Saturday, 10 June 2017

A First Face to Face Game of Coral Sea

A couple of weeks ago, Roger and I enjoyed spending the afternoon giving Coral Sea its first f2f tryout. I played the Japanese.

My initial hand draw was poor on Resource Points (RPs), but rich in reinforcements. In fact, after the first couple of card draws, I also had the 2 Truk fleet cards in my hand. Not bad at all.

It seemed to me that the imperative was to get a force on to Guadalcanal as soon as possible and construct an airbase before the Allies could show up. Within several turns, this was accomplished, with the Japanese also dropping forces on to New Ireland enroute. In retrospect, I think I took too much liberty in landing multiple land units from a single stack/task contravention of the somewhat laboured sea transport rules (a key gripe here....I think those rules need simplifying/clarifying).

Anyway, the game seemed to be unfurling in accordance with the historical narrative....and this was shortly reinforced when a US stack turned up off Guadalcanal and landed several land units, kicking the Japs out of their newly established airfield:

Here you can see the result of our first land-based battle, with the US spending an RP to activate the zone off Guadalcanal (with the shipping marker). While the Japs managed to repel most of the US marines, they themselves were forced to retreat to the western half of the island, leaving a single marines regiment in command of their newly dubbed Henderson Field. Cut off and disorganised, the Japanese troops have been marked out of supply. All battles in this game are conducted by each side placing relevant chits into a cup, then drawing a number of them in accordance with their units' highest tactical value. We then alternate the playing of chits. This can be quite a lengthy process, but it can also be fun. It's extremely difficult in this game to actually eliminate a naval unit, as a single disorganised result forces a selected unit to return to the closest base. Only through delivering a simultaneous disorganised + depleted result to an already depleted naval unit, can it be destroyed. As it happened, the Japanese succeeded in destroying one Allied carrier counter.  Not bad going!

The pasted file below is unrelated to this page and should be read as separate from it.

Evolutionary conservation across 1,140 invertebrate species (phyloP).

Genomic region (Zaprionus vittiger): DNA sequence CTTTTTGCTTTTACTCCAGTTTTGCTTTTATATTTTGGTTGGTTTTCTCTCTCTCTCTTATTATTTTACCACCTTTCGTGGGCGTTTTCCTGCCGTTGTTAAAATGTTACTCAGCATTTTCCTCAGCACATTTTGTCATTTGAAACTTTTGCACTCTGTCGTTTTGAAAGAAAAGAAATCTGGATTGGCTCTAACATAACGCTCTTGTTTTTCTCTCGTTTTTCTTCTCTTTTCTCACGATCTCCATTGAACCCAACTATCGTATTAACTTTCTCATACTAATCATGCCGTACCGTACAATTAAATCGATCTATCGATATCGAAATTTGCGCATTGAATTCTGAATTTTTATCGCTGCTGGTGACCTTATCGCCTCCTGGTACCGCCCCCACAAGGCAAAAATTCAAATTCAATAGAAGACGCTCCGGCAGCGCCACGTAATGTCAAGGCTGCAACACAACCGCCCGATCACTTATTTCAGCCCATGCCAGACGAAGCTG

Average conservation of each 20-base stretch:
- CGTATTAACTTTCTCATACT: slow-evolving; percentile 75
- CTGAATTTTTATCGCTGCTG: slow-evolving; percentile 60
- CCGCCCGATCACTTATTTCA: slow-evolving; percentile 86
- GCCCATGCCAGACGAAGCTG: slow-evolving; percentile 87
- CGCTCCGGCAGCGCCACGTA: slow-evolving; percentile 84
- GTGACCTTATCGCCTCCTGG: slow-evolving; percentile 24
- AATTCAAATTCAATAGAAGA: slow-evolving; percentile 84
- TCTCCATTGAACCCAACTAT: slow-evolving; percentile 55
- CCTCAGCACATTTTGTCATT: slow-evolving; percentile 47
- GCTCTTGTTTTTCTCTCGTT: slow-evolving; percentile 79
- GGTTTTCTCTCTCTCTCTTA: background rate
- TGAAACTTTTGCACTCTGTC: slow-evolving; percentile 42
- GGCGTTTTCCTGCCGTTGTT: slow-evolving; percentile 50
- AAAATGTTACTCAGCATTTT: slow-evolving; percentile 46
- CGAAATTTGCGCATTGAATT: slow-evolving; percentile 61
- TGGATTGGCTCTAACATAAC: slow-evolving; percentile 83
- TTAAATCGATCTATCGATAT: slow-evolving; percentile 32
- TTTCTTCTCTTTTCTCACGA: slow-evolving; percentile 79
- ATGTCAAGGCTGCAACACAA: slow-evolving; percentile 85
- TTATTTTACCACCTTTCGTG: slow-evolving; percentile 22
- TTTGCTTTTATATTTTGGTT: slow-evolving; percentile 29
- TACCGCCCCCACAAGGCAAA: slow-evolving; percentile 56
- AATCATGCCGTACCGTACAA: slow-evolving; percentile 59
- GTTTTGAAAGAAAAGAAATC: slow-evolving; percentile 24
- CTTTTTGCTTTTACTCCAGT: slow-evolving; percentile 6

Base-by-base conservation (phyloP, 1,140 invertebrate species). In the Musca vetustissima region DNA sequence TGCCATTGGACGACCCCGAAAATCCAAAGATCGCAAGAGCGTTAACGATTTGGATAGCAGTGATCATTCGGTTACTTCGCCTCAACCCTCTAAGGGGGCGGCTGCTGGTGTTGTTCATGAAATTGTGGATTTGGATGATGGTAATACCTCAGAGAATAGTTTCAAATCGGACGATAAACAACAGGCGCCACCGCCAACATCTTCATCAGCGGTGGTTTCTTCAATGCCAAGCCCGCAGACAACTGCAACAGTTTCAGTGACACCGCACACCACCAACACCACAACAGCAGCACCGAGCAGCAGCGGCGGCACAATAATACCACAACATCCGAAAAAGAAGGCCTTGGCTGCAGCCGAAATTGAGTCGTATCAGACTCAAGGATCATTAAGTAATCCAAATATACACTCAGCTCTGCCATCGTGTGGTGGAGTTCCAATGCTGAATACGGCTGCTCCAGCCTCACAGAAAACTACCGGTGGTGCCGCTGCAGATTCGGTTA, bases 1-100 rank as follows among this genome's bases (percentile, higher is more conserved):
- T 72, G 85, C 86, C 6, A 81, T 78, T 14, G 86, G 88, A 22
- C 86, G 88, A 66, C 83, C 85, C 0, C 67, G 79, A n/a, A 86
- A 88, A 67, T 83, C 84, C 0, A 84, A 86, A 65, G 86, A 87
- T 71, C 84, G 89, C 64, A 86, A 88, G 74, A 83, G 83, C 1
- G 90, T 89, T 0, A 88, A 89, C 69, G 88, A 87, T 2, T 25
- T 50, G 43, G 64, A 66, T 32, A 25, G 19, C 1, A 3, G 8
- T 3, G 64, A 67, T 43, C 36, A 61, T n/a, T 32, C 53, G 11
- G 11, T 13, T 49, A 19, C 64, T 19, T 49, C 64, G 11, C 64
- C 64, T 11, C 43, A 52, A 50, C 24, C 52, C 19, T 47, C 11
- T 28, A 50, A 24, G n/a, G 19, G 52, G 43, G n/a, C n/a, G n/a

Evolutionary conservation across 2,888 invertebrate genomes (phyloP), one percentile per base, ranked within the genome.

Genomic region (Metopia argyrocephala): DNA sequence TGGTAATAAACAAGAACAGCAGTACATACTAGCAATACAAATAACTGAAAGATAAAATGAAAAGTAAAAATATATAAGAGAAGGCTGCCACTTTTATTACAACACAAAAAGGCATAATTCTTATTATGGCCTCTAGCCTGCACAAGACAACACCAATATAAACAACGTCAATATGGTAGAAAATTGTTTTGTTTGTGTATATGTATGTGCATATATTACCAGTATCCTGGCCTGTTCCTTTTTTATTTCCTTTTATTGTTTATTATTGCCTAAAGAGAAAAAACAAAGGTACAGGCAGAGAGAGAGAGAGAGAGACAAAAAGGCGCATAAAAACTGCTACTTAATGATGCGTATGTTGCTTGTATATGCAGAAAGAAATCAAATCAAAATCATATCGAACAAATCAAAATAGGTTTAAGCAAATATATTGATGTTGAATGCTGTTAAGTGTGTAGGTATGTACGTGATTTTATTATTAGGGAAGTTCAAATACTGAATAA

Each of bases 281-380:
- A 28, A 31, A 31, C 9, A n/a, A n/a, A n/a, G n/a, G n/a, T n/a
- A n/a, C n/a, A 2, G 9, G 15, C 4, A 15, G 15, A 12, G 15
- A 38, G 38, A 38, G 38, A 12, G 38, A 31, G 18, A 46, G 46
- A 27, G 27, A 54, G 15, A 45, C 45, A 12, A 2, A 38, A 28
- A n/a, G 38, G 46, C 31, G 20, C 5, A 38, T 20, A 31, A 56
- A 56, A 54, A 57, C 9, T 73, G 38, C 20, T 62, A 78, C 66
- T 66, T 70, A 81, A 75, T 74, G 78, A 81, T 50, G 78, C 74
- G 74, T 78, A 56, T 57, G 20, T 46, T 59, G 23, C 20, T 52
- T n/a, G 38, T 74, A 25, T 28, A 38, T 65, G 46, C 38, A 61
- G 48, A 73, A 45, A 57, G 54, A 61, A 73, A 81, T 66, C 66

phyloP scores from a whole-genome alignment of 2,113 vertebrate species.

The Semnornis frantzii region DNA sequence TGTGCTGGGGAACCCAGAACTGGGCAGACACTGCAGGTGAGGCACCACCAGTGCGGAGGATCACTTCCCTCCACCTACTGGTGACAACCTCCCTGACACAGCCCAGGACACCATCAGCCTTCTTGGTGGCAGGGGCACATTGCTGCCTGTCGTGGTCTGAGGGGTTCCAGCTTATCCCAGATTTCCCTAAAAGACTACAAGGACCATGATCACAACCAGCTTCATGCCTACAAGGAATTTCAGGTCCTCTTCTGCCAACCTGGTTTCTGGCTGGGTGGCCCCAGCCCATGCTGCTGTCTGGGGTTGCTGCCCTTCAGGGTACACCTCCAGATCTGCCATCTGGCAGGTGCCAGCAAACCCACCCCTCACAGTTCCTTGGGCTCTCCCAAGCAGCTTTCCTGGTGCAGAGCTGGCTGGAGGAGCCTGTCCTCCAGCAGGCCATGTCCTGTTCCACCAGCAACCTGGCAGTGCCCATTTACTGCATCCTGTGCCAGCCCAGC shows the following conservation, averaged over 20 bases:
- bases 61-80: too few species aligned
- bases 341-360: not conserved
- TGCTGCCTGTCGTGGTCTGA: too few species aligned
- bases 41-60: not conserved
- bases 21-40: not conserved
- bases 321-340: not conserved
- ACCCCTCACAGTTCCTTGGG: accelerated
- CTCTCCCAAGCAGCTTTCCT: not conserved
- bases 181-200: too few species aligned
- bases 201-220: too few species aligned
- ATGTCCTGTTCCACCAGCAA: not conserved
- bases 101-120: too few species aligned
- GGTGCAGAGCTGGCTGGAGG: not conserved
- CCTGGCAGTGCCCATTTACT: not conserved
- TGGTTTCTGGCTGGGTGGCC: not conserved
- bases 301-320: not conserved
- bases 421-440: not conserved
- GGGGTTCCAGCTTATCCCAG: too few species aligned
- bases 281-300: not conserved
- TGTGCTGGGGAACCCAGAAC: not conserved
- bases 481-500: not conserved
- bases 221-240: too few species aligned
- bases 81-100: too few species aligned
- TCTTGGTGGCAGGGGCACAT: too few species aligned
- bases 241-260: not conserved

Shortly thereafter, the game departed from the historical script. The Japanese returned in force and were able to land sufficient reinforcements on Guadalcanal, to boot the Americans back into the ocean.

At about this time, the Japanese were also able to send two small task forces to the northern coast of New Guinea, landing ground units and shortly thereafter, constructing an airfield south of Lae: enabling airstrikes to reach Port Moresby.  The Allies tried to send a ground force across the Owen Stanley Ranges separating the northern coast from Moresby, but soon discovered that moving land forces through the jungle exacts a heavy toll on units (moving from one land zone to another depletes, or flips, each unit). As only a single depleted unit can be re-built for each RP spent, it's an expensive and slow exercise  to attempt an overland advance. As per history, sailing around the island transporting land forces soon became  the preferred option.

This is how the situation appeared shortly after the Jap landings on the northern coast of New Guinea:

The next thing I sought to do was extend Japanese control out of Guadalcanal to Esperitu Santu, and to complete the conquest of island between Rabaul and Guadalcanal. Soon after landing a small force on Santu though, another Allied taskforce turned up to try and seize the island back. A battle ensued and the Japanese naval and ground forces narrowly persevered, sending the Allies scurrying back to New Caledonia. As soon as feasible though, they were back.....and in greater force. The short Japanese dominion of Esperitu Santu came to swift end.

The final operation of the game centred on the Allies sending a naval task force with troop transports around the eastern coast of New Guinea, intent on landing at Buna and Lae to expel the Japs from the island. Battle chaos soon ensued:

Under intense Allied pressure, the Japs were able to deliver additional land units to the coast north of Lae, just in time to counter-attack and drive Allied ground troops back on to their landing ships. Pretty fiddling dealing with these massive stacks of units and their status counters!

Not long after this, the game came to a close as I drew the final card from the Japanese deck. The final score, based on map objectives and losses:  a Japanese victory, 30 points to 19.

An enjoyable game, though some of the ambiguities in the exclusive rules in particular, can lead to some interpretation headaches. We're going to play this again and be more rigorous re the sea transport rules....which will no doubt force the Japanese to be even more careful in their spend of each valuable resource point.

My impression is that this is a pretty good game and deserves to be re-published, overhauling some of the rules and modifying the game engine in a way that would strengthen the fog of war potential so that the uncertainty surrounding each thrust and counter-thrust could be further enhanced. I salute the game's Spanish designers!

There really should be more games done on the Battle of the Coral Sea......and I feel that gaming companies missed an opportunity by not releasing a game in time for the recent 75th anniversary of the Battle.

No comments:

Post a Comment